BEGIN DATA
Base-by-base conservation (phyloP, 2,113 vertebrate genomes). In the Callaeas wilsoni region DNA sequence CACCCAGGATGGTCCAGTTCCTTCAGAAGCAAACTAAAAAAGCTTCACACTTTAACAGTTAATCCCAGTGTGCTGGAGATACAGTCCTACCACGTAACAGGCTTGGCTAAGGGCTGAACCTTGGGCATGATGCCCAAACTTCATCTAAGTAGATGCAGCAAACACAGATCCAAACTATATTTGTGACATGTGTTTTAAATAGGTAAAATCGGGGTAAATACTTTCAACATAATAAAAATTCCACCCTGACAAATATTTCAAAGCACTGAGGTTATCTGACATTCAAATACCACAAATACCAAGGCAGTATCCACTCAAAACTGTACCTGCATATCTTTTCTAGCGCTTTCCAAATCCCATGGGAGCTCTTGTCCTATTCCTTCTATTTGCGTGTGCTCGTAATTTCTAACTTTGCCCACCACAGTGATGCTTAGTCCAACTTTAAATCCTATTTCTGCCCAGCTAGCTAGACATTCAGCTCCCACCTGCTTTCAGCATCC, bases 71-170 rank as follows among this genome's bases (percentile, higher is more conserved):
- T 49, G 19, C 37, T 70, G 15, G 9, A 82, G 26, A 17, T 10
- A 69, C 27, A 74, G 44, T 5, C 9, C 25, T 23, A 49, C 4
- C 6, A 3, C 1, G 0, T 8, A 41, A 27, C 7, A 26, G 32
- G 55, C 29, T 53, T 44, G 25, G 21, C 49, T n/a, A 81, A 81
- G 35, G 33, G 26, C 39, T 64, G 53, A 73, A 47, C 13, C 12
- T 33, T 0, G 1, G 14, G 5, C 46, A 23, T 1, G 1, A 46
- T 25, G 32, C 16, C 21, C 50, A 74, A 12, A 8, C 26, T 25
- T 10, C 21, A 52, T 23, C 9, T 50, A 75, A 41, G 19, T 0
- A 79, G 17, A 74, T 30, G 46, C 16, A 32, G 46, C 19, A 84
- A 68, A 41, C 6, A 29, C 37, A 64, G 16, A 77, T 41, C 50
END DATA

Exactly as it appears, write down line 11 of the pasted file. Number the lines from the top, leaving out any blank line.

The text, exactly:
- A 68, A 41, C 6, A 29, C 37, A 64, G 16, A 77, T 41, C 50